Temporary Acting Sub Lieutenant Guy Natusch joined the New Zealand division of the Royal Navy as part of Scheme B in 1942. With 29 other Scheme B recruits he sailed for Britain via Panama onboard the New Zealand Shipping Company vessel RIMUTAKA. Natusch’s basic training at HMS GANGES was followed by sea time onboard the destroyer HMS TARTAR, a fleet destroyer. While onboard he saw action in the Mediterranean while the ship was on convoy duty as part of Operation Pedestal, during which he saw a number of ships sunk including the aircraft carrier HMS EAGLE and the cruiser HMS MANCHESTER. An attempt to tow the destroyer HMS FORESIGHT back to port by HMS TARTAR following this battle, was unsuccessful and that vessel was duly sunk. HMS TARTAR continued to be employed on convoy duty, notably PQ17 and PQ18 in the Arctic Circle.
Having completed his obligatory six months sea time, Natusch was sent to the training establishment HMS KING ALFRED in order to complete his officer training. Upon being commissioned he volunteered for Coastal Forces, specifically duty onboard motor torpedo boats. Natusch was duly appointed Third Officer to the 21st Flotilla under the leadership of the legendary Peter Dickens and his division leader, New Zealander, Jim McDonald. Based at HMS BEEHIVE in Felixstowe the 21st was deployed in the North Sea and English Channel attacking E-boats and enemy convoys. In addition Natusch was leader – First Lieutenant – of the commissioning parties for MTB’s 355 and 454.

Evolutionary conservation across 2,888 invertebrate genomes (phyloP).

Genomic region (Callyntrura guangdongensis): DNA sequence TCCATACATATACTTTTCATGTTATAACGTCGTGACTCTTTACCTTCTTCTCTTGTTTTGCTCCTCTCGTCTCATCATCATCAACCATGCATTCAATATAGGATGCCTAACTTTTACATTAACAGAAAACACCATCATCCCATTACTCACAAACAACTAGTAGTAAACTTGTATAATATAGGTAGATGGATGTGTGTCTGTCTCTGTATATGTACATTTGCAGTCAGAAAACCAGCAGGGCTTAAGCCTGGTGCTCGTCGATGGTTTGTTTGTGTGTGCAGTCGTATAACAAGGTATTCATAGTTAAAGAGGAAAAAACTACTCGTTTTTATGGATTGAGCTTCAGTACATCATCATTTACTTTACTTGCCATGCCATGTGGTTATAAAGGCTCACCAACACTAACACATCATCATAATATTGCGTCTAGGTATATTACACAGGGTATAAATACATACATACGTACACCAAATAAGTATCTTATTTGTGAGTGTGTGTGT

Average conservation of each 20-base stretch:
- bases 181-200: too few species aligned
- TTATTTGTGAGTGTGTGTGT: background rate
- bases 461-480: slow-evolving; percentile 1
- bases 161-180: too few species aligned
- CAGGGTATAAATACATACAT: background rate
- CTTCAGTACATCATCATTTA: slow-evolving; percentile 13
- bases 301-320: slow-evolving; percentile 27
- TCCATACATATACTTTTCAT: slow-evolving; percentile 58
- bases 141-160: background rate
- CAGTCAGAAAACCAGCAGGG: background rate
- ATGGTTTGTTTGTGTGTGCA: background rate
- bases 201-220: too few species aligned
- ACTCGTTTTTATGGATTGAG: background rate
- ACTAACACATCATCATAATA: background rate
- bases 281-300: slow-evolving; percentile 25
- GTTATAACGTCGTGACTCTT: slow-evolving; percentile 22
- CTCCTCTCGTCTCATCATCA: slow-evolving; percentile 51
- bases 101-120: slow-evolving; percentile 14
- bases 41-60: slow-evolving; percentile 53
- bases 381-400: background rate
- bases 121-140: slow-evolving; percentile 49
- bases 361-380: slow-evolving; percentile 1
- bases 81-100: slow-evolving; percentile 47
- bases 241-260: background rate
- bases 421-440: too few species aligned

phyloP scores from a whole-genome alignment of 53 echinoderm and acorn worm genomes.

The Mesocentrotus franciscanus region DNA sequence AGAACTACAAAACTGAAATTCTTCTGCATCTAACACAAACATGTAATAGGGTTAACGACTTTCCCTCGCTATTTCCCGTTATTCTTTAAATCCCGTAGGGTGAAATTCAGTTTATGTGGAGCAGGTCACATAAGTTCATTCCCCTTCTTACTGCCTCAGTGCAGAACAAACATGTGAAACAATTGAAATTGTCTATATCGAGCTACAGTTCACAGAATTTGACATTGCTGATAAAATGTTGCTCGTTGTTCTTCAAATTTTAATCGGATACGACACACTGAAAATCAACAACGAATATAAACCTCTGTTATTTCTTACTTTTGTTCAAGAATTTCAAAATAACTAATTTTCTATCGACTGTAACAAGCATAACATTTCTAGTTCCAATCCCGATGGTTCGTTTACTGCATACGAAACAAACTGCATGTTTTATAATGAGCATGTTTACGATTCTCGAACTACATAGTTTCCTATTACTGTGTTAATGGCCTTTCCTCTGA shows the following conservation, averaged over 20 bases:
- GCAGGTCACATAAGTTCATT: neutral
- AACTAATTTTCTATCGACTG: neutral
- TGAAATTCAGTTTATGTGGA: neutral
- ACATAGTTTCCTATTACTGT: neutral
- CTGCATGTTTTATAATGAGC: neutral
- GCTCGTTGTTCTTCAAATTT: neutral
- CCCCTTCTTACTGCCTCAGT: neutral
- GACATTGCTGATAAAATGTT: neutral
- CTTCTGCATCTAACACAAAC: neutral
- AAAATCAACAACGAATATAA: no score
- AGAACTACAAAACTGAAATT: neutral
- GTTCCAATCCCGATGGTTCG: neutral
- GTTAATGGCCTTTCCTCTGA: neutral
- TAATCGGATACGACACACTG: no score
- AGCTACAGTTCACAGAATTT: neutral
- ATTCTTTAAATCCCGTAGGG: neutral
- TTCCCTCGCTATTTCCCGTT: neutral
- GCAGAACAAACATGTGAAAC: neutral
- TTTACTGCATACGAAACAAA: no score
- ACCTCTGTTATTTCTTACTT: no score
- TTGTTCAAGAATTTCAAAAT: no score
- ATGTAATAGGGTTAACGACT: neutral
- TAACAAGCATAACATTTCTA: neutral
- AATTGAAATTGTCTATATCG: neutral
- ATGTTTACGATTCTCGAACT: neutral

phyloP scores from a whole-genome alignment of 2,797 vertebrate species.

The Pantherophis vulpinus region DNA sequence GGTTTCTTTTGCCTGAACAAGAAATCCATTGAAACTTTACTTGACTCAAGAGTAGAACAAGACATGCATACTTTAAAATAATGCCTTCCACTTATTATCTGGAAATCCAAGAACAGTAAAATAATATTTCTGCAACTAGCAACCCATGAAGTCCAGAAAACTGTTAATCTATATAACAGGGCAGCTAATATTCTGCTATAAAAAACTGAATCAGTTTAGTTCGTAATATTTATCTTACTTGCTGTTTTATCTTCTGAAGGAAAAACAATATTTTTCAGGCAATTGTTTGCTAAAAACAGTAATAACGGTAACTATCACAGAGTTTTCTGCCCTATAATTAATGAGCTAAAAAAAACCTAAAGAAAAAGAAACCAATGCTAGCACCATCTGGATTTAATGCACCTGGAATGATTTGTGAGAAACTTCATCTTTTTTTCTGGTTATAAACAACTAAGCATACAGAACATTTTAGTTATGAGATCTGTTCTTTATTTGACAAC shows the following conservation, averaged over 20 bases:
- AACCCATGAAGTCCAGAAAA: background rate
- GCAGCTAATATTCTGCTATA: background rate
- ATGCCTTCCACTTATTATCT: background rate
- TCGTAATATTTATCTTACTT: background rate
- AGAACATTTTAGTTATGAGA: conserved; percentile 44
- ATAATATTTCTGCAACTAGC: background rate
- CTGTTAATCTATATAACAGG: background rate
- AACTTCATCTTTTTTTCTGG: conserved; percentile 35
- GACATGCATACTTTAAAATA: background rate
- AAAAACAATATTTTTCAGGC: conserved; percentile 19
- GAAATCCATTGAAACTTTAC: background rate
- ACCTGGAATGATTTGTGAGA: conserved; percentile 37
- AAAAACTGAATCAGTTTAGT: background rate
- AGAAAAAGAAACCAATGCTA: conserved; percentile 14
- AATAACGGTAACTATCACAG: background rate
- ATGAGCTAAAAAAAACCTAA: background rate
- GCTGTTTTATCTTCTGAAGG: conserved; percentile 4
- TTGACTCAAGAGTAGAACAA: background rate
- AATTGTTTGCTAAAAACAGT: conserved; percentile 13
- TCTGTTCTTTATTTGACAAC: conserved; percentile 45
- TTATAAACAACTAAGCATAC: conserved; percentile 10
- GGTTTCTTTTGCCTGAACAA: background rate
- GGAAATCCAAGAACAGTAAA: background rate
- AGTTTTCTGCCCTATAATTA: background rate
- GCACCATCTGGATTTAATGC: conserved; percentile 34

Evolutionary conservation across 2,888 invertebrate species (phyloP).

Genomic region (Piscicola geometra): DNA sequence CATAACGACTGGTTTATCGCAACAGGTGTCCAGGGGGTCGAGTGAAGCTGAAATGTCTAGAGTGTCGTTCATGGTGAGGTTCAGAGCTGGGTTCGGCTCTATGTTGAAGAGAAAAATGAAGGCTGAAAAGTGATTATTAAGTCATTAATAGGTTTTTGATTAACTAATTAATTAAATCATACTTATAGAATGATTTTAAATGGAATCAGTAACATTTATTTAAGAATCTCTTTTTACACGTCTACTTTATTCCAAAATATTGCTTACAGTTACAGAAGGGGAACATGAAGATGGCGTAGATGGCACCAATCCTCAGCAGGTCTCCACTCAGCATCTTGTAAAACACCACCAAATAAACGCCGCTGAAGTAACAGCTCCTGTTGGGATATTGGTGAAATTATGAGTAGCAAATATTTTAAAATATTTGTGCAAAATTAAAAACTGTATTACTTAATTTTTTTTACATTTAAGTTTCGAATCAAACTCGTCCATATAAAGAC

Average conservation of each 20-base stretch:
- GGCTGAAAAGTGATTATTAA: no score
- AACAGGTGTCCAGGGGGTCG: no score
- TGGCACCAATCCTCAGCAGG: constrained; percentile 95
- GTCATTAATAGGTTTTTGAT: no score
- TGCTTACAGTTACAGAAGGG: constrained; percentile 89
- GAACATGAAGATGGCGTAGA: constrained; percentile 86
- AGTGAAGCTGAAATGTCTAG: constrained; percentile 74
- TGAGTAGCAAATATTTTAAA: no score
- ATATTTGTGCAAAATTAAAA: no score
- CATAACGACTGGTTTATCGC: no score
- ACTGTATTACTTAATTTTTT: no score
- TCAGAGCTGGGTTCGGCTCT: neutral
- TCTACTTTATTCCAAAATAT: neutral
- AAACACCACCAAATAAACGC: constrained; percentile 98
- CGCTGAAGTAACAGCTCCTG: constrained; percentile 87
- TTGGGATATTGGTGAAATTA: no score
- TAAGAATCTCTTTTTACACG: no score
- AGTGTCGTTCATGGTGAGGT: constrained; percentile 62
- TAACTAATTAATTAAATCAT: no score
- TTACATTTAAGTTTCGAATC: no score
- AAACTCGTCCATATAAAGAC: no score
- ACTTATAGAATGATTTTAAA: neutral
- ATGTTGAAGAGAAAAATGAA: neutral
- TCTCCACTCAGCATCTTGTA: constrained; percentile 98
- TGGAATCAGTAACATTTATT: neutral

Having finally got his own boat, Natusch and the crew of 454 became part of the 35th Flotilla in the lead up to D Day. During this build-up to “crunch time” 454 was involved in a significant engagement in which one of the gunners had his leg shot off at the knee. The man subsequently died, however, to his complete surprise, Natusch himself was awarded a D.S.C. for his role in this action. During D Day itself, 454 in conjunction with the support ship – the frigate HMS STAYNER, was involved in the protection of the western flank of the armada, from E-boat attack. Post D Day Natusch had three months leave owing which he elected to take in New Zealand. While home Germany and her European allies were defeated, negating the necessity for him to return to England so he worked out the year at the family architectural practise before returning to complete his architectural degree at Auckland University.
Guy Natusch was discharged, Temporary Acting Sub Lieutenant in June 1945.